REMEDIABLENESSES, written in a spiral, produces a 4 × 4 word square all of whose entries appear in the Oxford English Dictionary.

IREN is a variant of iron, a DEME is an arbiter or ruler, a SESS is an assessment, the BREE is the eyelid, LEMS are lunar excursion modules, and ENES is an archaic form of once.

(Jeff Grant, “Some of My Favorite Squares,” Word Ways 40:2 [May 2007], 96-102.)

In a Word

n. the recalling of things past; recollection, reminiscence

n. an illogical or irrational statement or notion

n. good order or management

n. saying enough

In “The Adventure of the Six Napoleons,” a hotel manager successfully finds a man’s name in his ledger at Sherlock Holmes’ request even though he knows only the first name.

“I should like to have seen the index to that pay-list,” remarked the Holmes commentator James Edward Holroyd. “How do you enter the name of a man who has no surname? As Beppo ‘X’?”

Possibly the manager used the same indexing system as Holmes himself, who in “The Sussex Vampire” looks up the forger Victor Lynch under V in his record of old cases. “Good old index,” he tells Watson. “You can’t beat it.”

Feet Foremost

“Beheaded limericks” by Arthur Shaw:

A nice pot of gold that was mari,
Belonged to a dan that was harri,
When some cals who were ras
Filled their kets which were bas
She put up a cade which was barri.

A certain young pate who was addle
Rode a horse he alleged to be saddle,
But his gust which was dis,
For his haps, which were mis,
Sent him back to his lac which was Cadil.

In gonia once which was Pata,
A clysm occurred which was cata.
A gineer that was en
Lost his ture that was den,
In a torium there that was nata.

A chap was so pose that was adi
And the butt of such nage that was badi,
He solved that was re
Not to lay that was de
In taking steps cal that were radi.

In a Word

adj. long-lived; living or having lived to a great age

n. rambling talk

n. feasting, banqueting

adj. suspending judgment

The Scythians always ate their grandfathers; they behaved very respectfully to them for a long time, but as soon as their grandfathers became old and troublesome, and began to tell long stories, they immediately ate them. Nothing could be more improper, and even disrespectful, than dining off such near and venerable relations; yet we could not with any propriety accuse them of bad taste in morals.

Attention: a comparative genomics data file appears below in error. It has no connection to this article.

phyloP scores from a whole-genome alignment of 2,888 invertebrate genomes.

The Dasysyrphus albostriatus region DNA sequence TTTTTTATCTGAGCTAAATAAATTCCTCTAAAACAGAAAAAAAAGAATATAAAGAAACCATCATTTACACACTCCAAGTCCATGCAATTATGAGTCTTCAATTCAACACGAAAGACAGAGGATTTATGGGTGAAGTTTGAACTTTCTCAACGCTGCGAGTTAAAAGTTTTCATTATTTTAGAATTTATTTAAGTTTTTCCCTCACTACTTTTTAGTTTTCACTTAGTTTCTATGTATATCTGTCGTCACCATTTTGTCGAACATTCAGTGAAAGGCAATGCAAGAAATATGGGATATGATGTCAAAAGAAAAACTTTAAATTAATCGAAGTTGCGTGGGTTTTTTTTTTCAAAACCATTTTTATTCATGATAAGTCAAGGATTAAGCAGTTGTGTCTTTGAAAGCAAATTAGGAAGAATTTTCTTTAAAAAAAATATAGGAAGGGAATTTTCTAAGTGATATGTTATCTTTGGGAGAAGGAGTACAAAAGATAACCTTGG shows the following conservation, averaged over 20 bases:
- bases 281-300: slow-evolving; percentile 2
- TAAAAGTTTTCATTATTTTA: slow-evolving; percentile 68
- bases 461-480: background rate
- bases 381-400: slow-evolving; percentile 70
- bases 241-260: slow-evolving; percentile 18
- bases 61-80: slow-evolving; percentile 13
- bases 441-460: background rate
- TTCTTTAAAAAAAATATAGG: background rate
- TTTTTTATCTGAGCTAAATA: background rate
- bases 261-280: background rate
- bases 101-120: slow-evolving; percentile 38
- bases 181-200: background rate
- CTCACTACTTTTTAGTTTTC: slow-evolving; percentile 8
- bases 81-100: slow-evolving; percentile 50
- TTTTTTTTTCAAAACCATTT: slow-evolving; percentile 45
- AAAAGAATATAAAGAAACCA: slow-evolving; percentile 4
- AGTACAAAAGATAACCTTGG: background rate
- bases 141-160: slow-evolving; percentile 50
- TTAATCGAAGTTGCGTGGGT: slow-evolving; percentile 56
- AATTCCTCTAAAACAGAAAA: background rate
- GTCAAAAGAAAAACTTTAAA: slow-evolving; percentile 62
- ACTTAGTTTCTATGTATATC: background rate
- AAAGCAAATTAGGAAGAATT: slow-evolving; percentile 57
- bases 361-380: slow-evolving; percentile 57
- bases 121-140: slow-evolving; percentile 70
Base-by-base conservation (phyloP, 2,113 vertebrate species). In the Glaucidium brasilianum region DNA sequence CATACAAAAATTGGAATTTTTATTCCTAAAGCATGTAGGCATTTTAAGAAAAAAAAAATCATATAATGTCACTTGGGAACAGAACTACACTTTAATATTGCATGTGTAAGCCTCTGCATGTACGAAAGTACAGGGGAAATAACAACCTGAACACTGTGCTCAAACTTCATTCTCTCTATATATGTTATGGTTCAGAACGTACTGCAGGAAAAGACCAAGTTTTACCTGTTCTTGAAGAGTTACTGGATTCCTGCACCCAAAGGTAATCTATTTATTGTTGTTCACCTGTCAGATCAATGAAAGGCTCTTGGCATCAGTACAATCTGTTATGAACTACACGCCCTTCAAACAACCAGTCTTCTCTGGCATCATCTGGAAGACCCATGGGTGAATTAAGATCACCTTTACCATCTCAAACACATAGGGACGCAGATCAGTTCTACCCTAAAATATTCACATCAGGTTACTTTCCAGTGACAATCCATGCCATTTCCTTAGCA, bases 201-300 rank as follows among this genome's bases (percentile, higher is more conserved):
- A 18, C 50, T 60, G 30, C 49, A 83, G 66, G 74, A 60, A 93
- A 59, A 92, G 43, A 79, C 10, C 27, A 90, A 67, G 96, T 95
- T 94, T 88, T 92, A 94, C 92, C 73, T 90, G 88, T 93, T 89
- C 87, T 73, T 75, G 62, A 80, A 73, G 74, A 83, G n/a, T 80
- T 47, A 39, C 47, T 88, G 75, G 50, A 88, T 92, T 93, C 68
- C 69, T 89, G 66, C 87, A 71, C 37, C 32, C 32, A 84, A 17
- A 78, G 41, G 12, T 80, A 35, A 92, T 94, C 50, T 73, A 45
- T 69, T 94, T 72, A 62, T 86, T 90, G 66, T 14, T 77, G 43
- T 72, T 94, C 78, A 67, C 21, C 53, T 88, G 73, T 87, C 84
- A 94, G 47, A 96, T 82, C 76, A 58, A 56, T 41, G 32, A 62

— Sydney Smith, “On Taste,” 1805

In a Word

n. respects or compliments

adj. appropriate; suitable; proper; fit

n. thorough care or attention

adj. royal

At the Athens Olympics of 1896, American runner Thomas Curtis asked his French competitor Albin Lermusiaux why he was putting on white gloves before the start of the 100-meter race.

Lermusiaux said, “Because I am running in front of the king.”

The Name-Letter Effect

Driving on a highway in 1977, Belgian experimental psychologist Jozef Nuttin noticed that he preferred license plates containing letters from his own name. In testing this idea, he found that it’s generally so: People prefer letters belonging to their own first and last names over other letters, and this seems to be true across letters and languages.

Nuttin found this so surprising that he withheld his results for seven years before going public. (A colleague at his own university called it “so strange that a down-to-earth researcher will spontaneously think of an artifact.”) But it’s since been replicated in dozens of studies in 15 countries and using four different alphabets. When subjects are asked to name a preference among letters, on average they consistently like the letters in their own name best.

(The reason seems to be related to self-esteem. People prefer things associated with the self — for example, they tend to favor the number reflecting the day of the month on which they were born. People who don’t like themselves tend not to exhibit the name-letter effect.)

(Jozef M. Nuttin Jr., “Narcissism Beyond Gestalt and Awareness: The Name Letter Effect,” European Journal of Social Psychology 15:3 [September 1985], 353-361. See Initial Velocity.)

In a Word

adj. odd; not matched

n. an anonymous person

n. one who speaks for another

adj. not knowable for certain

Ostensibly the adventures of Sherlock Holmes were recorded by his friend John Watson. But of the 60 canonical tales, two (“The Adventure of the Mazarin Stone” and “His Last Bow”) are told in the third person. Who wrote these? Sherlock’s brother Mycroft? One of Watson’s wives? Watson himself, strangely? Arthur Conan Doyle?

In The Annotated Sherlock Holmes, William Stuart Baring-Gould writes only, “There has been much controversy as to the authorship of these two adventures.”